Tags: Isaac | Regulation | Scared | Death

Former FDIC Head Isaac: Excess Regulation Has Country 'Scared to Death'

By    |   Wednesday, 14 Mar 2012 02:00 PM

Excessive regulations are preventing the labor market from recovering, as companies are unable to invest and hire while they fret over compliance, says William M. Isaac, former chairman of the Federal Deposit Insurance Corp. (FDIC).

New regulations, including those outlined in the Dodd-Frank financial-overhaul legislation as well as the Patient Protection and Affordable Care Act, are also preventing smaller banks from lending to smaller businesses, which further prevents job-creating endeavors from getting off the ground.

"The Obamacare bill, the Dodd-Frank bill, all of these things could have waited until another day. What we really needed to do is focus on the economy and how to create jobs," Isaac told Newsmax.TV in an exclusive interview.

"I think we are all scared to death about the future," said Isaac, who headed the FDIC during the banking crisis of the 1980s, serving under Presidents Jimmy Carter and Ronald Reagan from 1978 through 1985.  

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"I don't think we have any faith in the political system right now, and we really need to work on trying to get confidence restored in the economy so people can make long-term investment decisions," said Isaac, now senior managing director of FTI Consulting.

Uncertainty and poor policy planning made the recent financial crisis much worse than it should have been.

The Bush administration hastily intervened to bail out institutions like Fannie Mae, Freddie Mac or AIG while letting others like Lehman Brothers fail, thus creating turmoil.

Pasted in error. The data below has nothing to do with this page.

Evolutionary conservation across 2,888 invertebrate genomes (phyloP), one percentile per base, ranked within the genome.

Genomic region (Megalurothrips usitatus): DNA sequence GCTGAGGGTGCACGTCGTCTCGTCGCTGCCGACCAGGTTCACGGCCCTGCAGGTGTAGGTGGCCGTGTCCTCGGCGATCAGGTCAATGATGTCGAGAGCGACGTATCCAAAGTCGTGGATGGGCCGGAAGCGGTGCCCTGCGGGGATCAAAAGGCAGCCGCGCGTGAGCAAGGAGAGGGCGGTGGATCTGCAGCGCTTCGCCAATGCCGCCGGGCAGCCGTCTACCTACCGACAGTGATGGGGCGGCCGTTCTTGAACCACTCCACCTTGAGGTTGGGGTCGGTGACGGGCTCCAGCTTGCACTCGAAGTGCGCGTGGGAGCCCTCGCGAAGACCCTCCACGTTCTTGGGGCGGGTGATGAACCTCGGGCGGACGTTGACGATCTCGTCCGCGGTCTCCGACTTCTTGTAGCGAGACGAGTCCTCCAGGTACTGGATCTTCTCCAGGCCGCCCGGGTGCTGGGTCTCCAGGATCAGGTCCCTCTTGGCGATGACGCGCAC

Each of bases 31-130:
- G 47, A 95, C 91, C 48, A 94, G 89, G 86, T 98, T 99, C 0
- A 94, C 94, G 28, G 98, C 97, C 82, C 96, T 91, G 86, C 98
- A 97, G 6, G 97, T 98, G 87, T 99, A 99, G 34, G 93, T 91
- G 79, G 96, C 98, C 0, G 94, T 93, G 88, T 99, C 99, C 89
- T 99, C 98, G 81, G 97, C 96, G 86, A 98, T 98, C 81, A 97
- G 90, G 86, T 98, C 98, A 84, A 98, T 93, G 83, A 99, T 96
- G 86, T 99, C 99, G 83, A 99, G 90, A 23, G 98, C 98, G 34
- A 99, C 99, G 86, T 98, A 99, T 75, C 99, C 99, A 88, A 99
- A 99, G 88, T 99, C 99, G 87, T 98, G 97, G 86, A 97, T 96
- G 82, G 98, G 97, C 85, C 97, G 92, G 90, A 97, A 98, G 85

President Barack Obama followed up with too many regulations, both leaders fueling a financial crisis that was much worse than it should have been.

"We had a far more serious problem in the financial system in the 1980s, when we lost 3,000 banks and thrifts compared to only 400 this time around. And yet we didn't have this crisis of confidence and the panic that almost brought the whole world financial system down," Isaac says.

"I think a lot of it had to do with very bad accounting policies and regulatory policies leading up to the crisis and very bad regulatory supervision of institutions and ratings agencies that weren't doing their jobs and then a new administration that really bungled it once the crisis started." 

Editor's Note: Google Banned This Video But You Can Watch it Here

To get the country back on firmer footing and see more sustained hiring, the Dodd-Frank and the Patient Protection and Affordable Care Act need to go.

Regulation needs to be smarter and less heavy-handed, as more market-driven policies could ensure financial institutions don't engage in excessive risk-taking that got the country into its current mess in the first place.

Take banking as an example.

"What we are calling for is requiring banks to go to the market on a regular basis to issue long-term debt, both subordinated and senior debt, and by having to go the market on a regular basis — no less often than annually — and prove themselves to the debt markets, we're going to bring more market-place discipline to bear on them," Isaac says.

"If they are taking more risk, the interest rate on their debt is going to go up."

Furthermore, tax overhaul needs to follow suit.

"In my view, we need a fairer tax code, a tax code that reduces marginal rates and eliminates the deductions that a lot of people with money take advantage of. I think it ought to be a flatter, fairer tax code along the lines what Simpson-Bowles suggested," referring to President Obama's National Commission on Fiscal Responsibility and Reform, headed by former Senators Alan Simpson and Erskine Bowles.

Loose monetary policies need readdressing also.

Federal Reserve Chairman Ben Bernanke has said that interest rates will stay very low likely through the end of 2014.

Low interest punish savers, especially retirees, who are earning returns that fail to meet inflation rates.

"I think the only way we are going to do it is to have a regime change in Washington. We really need to send new leaders to Washington who are committed to getting this country back on the right track."

Editor's Note: Google Banned This Video But You Can Watch it Here



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